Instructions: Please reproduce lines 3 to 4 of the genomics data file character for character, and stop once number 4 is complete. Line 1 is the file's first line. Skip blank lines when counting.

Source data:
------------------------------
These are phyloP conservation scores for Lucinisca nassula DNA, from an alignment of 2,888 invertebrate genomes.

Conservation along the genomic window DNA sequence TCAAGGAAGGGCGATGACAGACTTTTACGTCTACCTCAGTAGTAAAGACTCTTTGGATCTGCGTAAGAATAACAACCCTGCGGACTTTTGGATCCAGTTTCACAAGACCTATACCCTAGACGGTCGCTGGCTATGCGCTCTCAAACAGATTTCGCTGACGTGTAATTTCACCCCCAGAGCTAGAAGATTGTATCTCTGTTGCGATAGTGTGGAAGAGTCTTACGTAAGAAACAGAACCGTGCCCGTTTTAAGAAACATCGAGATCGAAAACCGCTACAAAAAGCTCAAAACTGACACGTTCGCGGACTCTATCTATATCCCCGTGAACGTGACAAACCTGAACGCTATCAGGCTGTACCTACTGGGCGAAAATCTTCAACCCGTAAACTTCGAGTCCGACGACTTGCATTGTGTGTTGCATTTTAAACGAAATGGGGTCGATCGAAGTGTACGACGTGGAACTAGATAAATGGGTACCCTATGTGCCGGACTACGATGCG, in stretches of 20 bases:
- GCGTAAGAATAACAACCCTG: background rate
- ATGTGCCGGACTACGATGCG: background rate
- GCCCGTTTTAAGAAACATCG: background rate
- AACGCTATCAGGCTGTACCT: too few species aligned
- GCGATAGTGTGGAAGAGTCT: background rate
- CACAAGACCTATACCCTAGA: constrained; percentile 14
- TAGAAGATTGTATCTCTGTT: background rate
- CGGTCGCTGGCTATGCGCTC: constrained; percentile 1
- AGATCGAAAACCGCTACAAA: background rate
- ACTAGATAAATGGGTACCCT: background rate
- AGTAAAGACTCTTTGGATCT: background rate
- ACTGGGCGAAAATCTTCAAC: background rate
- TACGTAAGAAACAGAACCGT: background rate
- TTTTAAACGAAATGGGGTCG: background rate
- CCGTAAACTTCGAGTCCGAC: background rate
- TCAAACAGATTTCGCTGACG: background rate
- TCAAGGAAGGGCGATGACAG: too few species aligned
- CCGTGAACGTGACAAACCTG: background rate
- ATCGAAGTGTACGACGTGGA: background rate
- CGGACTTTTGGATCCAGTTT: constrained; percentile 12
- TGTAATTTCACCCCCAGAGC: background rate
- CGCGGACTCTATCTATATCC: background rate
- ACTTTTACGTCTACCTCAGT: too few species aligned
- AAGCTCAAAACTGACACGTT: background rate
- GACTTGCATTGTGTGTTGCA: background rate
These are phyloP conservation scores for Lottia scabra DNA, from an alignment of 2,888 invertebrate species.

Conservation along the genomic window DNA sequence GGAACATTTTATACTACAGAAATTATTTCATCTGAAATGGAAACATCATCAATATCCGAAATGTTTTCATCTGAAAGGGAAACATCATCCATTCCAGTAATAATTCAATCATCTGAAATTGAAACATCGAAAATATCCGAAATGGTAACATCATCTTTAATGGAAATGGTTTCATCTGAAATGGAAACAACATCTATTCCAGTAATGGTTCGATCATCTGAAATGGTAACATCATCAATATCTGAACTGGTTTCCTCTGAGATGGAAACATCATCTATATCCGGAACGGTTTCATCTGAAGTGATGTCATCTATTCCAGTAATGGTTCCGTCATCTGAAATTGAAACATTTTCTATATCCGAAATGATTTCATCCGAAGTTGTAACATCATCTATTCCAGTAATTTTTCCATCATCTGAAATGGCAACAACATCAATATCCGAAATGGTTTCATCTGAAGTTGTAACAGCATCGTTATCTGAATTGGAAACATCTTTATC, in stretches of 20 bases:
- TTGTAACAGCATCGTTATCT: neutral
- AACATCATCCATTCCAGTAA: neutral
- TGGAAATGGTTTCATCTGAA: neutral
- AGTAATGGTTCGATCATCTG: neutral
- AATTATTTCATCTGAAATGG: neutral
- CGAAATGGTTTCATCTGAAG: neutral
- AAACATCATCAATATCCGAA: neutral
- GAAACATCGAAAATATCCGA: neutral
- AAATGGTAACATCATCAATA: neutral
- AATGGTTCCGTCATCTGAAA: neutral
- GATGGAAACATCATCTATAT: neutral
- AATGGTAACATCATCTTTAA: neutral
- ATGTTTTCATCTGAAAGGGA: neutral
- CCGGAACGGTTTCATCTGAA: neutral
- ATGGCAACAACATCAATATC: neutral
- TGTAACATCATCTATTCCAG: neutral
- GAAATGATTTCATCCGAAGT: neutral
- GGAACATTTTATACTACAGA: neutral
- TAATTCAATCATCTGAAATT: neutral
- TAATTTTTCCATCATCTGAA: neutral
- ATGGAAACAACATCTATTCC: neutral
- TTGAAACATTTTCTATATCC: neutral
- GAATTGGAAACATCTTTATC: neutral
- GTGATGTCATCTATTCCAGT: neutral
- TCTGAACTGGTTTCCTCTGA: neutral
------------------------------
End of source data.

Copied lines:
- GCGTAAGAATAACAACCCTG: background rate
- ATGTGCCGGACTACGATGCG: background rate